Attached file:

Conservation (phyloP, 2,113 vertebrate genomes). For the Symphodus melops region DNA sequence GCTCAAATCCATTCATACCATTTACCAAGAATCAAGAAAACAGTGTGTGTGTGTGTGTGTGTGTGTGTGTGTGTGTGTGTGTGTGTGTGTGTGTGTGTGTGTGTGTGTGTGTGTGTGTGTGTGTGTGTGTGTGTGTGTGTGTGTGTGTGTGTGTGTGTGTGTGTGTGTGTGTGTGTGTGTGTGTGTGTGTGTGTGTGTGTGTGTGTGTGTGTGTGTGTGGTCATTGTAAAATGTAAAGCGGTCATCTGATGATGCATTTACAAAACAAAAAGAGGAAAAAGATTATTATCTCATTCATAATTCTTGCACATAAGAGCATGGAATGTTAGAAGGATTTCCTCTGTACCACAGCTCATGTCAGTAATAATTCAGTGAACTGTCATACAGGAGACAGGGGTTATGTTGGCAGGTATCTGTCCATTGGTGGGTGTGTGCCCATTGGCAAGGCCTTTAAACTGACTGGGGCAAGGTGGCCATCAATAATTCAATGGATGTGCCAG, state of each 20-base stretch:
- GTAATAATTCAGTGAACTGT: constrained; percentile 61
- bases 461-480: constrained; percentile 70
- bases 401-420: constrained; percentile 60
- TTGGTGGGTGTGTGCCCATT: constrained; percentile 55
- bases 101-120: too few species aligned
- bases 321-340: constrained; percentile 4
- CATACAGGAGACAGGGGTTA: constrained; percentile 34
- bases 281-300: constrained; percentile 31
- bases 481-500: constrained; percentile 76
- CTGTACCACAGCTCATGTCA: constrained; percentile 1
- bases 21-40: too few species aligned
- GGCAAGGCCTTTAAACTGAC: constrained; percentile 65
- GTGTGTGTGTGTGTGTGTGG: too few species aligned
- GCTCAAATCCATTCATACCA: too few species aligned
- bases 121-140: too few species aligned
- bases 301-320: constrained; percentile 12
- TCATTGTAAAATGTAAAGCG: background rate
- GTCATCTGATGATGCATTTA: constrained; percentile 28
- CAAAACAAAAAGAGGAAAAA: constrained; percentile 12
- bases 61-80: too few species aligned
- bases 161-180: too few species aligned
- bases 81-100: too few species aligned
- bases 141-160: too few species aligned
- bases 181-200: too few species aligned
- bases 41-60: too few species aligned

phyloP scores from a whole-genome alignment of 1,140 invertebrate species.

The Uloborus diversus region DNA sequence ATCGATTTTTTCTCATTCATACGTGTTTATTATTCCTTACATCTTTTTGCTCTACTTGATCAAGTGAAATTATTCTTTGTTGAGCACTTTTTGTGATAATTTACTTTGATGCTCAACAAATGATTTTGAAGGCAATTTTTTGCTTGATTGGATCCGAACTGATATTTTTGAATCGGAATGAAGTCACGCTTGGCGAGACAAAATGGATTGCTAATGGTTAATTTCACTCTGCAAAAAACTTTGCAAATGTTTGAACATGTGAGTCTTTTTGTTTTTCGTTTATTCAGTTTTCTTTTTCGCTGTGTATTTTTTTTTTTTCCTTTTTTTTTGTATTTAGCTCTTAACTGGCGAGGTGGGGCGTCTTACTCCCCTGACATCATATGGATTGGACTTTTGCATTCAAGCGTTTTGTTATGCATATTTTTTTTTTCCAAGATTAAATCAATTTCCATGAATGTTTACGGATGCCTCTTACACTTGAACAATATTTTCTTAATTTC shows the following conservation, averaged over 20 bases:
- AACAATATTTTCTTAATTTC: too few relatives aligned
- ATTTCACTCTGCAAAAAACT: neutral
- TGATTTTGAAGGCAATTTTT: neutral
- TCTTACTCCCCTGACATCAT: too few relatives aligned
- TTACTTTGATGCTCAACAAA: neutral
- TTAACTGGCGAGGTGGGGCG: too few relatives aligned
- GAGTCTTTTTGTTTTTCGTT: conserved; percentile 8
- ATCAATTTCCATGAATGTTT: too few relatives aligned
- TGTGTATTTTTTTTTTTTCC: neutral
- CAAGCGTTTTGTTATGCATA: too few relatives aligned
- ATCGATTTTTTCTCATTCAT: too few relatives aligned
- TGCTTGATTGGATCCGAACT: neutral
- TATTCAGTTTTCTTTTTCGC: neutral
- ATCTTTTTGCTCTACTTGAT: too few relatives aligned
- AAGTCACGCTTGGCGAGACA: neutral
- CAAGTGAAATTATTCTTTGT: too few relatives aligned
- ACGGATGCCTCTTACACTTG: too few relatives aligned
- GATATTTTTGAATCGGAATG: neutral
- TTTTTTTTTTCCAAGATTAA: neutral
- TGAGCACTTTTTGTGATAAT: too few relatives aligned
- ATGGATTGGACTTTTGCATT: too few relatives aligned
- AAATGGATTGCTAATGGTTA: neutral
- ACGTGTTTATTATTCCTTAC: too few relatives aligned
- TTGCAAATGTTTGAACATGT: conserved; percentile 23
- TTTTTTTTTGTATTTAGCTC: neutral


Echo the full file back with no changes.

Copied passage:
Conservation (phyloP, 2,113 vertebrate genomes). For the Symphodus melops region DNA sequence GCTCAAATCCATTCATACCATTTACCAAGAATCAAGAAAACAGTGTGTGTGTGTGTGTGTGTGTGTGTGTGTGTGTGTGTGTGTGTGTGTGTGTGTGTGTGTGTGTGTGTGTGTGTGTGTGTGTGTGTGTGTGTGTGTGTGTGTGTGTGTGTGTGTGTGTGTGTGTGTGTGTGTGTGTGTGTGTGTGTGTGTGTGTGTGTGTGTGTGTGTGTGTGTGTGGTCATTGTAAAATGTAAAGCGGTCATCTGATGATGCATTTACAAAACAAAAAGAGGAAAAAGATTATTATCTCATTCATAATTCTTGCACATAAGAGCATGGAATGTTAGAAGGATTTCCTCTGTACCACAGCTCATGTCAGTAATAATTCAGTGAACTGTCATACAGGAGACAGGGGTTATGTTGGCAGGTATCTGTCCATTGGTGGGTGTGTGCCCATTGGCAAGGCCTTTAAACTGACTGGGGCAAGGTGGCCATCAATAATTCAATGGATGTGCCAG, state of each 20-base stretch:
- GTAATAATTCAGTGAACTGT: constrained; percentile 61
- bases 461-480: constrained; percentile 70
- bases 401-420: constrained; percentile 60
- TTGGTGGGTGTGTGCCCATT: constrained; percentile 55
- bases 101-120: too few species aligned
- bases 321-340: constrained; percentile 4
- CATACAGGAGACAGGGGTTA: constrained; percentile 34
- bases 281-300: constrained; percentile 31
- bases 481-500: constrained; percentile 76
- CTGTACCACAGCTCATGTCA: constrained; percentile 1
- bases 21-40: too few species aligned
- GGCAAGGCCTTTAAACTGAC: constrained; percentile 65
- GTGTGTGTGTGTGTGTGTGG: too few species aligned
- GCTCAAATCCATTCATACCA: too few species aligned
- bases 121-140: too few species aligned
- bases 301-320: constrained; percentile 12
- TCATTGTAAAATGTAAAGCG: background rate
- GTCATCTGATGATGCATTTA: constrained; percentile 28
- CAAAACAAAAAGAGGAAAAA: constrained; percentile 12
- bases 61-80: too few species aligned
- bases 161-180: too few species aligned
- bases 81-100: too few species aligned
- bases 141-160: too few species aligned
- bases 181-200: too few species aligned
- bases 41-60: too few species aligned

phyloP scores from a whole-genome alignment of 1,140 invertebrate species.

The Uloborus diversus region DNA sequence ATCGATTTTTTCTCATTCATACGTGTTTATTATTCCTTACATCTTTTTGCTCTACTTGATCAAGTGAAATTATTCTTTGTTGAGCACTTTTTGTGATAATTTACTTTGATGCTCAACAAATGATTTTGAAGGCAATTTTTTGCTTGATTGGATCCGAACTGATATTTTTGAATCGGAATGAAGTCACGCTTGGCGAGACAAAATGGATTGCTAATGGTTAATTTCACTCTGCAAAAAACTTTGCAAATGTTTGAACATGTGAGTCTTTTTGTTTTTCGTTTATTCAGTTTTCTTTTTCGCTGTGTATTTTTTTTTTTTCCTTTTTTTTTGTATTTAGCTCTTAACTGGCGAGGTGGGGCGTCTTACTCCCCTGACATCATATGGATTGGACTTTTGCATTCAAGCGTTTTGTTATGCATATTTTTTTTTTCCAAGATTAAATCAATTTCCATGAATGTTTACGGATGCCTCTTACACTTGAACAATATTTTCTTAATTTC shows the following conservation, averaged over 20 bases:
- AACAATATTTTCTTAATTTC: too few relatives aligned
- ATTTCACTCTGCAAAAAACT: neutral
- TGATTTTGAAGGCAATTTTT: neutral
- TCTTACTCCCCTGACATCAT: too few relatives aligned
- TTACTTTGATGCTCAACAAA: neutral
- TTAACTGGCGAGGTGGGGCG: too few relatives aligned
- GAGTCTTTTTGTTTTTCGTT: conserved; percentile 8
- ATCAATTTCCATGAATGTTT: too few relatives aligned
- TGTGTATTTTTTTTTTTTCC: neutral
- CAAGCGTTTTGTTATGCATA: too few relatives aligned
- ATCGATTTTTTCTCATTCAT: too few relatives aligned
- TGCTTGATTGGATCCGAACT: neutral
- TATTCAGTTTTCTTTTTCGC: neutral
- ATCTTTTTGCTCTACTTGAT: too few relatives aligned
- AAGTCACGCTTGGCGAGACA: neutral
- CAAGTGAAATTATTCTTTGT: too few relatives aligned
- ACGGATGCCTCTTACACTTG: too few relatives aligned
- GATATTTTTGAATCGGAATG: neutral
- TTTTTTTTTTCCAAGATTAA: neutral
- TGAGCACTTTTTGTGATAAT: too few relatives aligned
- ATGGATTGGACTTTTGCATT: too few relatives aligned
- AAATGGATTGCTAATGGTTA: neutral
- ACGTGTTTATTATTCCTTAC: too few relatives aligned
- TTGCAAATGTTTGAACATGT: conserved; percentile 23
- TTTTTTTTTGTATTTAGCTC: neutral